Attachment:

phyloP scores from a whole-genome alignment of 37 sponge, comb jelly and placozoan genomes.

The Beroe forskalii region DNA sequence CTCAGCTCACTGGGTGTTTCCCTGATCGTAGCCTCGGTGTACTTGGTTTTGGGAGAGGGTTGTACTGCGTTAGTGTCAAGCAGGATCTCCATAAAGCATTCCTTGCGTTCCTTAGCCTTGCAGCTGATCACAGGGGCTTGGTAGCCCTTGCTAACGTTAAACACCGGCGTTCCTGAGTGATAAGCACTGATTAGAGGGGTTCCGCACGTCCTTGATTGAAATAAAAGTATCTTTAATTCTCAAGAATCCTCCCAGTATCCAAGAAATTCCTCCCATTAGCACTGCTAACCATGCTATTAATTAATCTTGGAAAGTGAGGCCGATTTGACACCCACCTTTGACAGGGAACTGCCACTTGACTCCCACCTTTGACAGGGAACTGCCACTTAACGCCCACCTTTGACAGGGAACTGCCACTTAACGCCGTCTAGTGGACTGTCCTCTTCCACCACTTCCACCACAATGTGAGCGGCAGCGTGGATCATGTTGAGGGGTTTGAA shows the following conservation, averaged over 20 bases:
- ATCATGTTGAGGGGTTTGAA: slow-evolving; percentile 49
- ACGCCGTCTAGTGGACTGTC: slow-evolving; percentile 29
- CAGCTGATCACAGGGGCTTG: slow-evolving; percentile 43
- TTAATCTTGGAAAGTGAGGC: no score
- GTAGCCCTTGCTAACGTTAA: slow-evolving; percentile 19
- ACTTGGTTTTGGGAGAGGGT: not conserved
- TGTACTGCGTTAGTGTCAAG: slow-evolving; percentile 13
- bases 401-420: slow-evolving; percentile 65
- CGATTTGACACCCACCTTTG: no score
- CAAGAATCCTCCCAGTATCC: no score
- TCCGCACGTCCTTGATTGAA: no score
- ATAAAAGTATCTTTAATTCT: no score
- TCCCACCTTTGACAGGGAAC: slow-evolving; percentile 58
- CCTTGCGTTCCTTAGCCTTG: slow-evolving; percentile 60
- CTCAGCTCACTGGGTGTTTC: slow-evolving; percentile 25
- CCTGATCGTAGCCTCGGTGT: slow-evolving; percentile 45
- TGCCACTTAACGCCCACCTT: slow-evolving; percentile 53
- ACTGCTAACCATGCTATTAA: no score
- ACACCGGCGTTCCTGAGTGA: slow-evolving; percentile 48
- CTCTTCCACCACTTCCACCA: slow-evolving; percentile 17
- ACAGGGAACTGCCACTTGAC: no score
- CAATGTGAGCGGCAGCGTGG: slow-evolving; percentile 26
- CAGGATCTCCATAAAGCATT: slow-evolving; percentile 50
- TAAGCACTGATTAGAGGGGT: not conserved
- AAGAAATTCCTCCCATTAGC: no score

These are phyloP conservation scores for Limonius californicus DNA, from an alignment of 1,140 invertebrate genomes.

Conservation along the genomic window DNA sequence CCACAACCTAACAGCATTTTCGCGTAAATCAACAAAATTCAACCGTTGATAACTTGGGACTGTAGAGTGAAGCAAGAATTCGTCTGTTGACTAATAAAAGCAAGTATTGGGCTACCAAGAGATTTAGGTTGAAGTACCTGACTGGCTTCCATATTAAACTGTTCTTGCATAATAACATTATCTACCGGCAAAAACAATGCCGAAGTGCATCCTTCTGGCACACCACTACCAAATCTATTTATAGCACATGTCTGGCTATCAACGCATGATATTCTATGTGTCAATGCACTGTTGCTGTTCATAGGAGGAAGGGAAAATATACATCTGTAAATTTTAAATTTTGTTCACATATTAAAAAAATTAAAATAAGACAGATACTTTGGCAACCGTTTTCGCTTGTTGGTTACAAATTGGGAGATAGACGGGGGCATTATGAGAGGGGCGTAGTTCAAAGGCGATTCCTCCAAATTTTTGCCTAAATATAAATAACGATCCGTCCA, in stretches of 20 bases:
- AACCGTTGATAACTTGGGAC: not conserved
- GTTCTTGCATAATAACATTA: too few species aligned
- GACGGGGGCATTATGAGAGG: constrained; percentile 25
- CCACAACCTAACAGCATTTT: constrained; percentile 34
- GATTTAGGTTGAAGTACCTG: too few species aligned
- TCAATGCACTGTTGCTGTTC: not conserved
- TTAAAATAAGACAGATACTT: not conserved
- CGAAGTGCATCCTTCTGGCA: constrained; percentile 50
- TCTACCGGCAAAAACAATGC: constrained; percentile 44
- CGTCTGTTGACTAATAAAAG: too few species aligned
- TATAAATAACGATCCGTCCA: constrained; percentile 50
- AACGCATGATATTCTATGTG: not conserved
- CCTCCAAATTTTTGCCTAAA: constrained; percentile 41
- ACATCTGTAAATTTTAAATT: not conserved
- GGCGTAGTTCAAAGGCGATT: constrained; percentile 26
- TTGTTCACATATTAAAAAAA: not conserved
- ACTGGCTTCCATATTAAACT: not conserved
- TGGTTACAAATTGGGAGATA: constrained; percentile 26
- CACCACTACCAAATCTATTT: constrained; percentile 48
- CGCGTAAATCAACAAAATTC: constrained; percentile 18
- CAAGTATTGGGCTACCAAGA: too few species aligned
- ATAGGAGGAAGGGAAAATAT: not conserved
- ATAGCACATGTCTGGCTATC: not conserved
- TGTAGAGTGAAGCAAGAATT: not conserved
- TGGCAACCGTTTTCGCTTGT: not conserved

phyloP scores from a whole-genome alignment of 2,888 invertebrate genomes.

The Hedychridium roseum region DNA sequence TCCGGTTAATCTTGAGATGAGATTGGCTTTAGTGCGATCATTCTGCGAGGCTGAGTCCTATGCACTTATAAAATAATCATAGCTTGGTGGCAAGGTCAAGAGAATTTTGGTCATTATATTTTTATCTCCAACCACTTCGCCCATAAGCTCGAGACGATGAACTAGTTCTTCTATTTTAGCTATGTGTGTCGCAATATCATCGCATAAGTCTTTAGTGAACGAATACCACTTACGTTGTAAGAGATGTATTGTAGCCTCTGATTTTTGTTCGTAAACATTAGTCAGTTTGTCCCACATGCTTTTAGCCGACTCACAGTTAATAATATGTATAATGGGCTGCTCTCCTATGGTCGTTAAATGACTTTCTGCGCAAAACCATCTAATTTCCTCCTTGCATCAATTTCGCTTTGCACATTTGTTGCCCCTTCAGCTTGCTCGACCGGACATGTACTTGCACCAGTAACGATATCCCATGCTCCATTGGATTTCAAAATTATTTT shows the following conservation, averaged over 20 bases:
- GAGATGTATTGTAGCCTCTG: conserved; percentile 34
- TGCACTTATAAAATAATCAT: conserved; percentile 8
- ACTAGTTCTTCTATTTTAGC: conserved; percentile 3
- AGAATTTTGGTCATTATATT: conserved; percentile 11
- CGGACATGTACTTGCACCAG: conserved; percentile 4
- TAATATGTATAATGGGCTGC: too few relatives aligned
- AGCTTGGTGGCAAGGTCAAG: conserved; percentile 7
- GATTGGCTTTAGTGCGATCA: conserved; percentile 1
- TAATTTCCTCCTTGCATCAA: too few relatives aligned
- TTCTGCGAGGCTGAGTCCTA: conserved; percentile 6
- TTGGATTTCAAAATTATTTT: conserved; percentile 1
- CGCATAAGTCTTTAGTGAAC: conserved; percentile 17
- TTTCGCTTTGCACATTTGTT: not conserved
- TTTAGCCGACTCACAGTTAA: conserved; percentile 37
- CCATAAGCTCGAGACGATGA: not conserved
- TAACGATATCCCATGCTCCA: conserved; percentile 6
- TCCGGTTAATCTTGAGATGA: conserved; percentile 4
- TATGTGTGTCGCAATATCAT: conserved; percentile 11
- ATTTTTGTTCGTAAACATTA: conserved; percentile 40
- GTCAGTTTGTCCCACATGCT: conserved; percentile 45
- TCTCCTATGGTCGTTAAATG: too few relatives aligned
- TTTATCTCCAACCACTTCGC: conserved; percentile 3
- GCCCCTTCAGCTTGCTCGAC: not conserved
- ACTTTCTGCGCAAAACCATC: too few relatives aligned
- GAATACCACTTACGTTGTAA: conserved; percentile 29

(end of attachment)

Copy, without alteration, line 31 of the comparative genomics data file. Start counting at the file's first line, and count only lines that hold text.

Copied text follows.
- GTTCTTGCATAATAACATTA: too few species aligned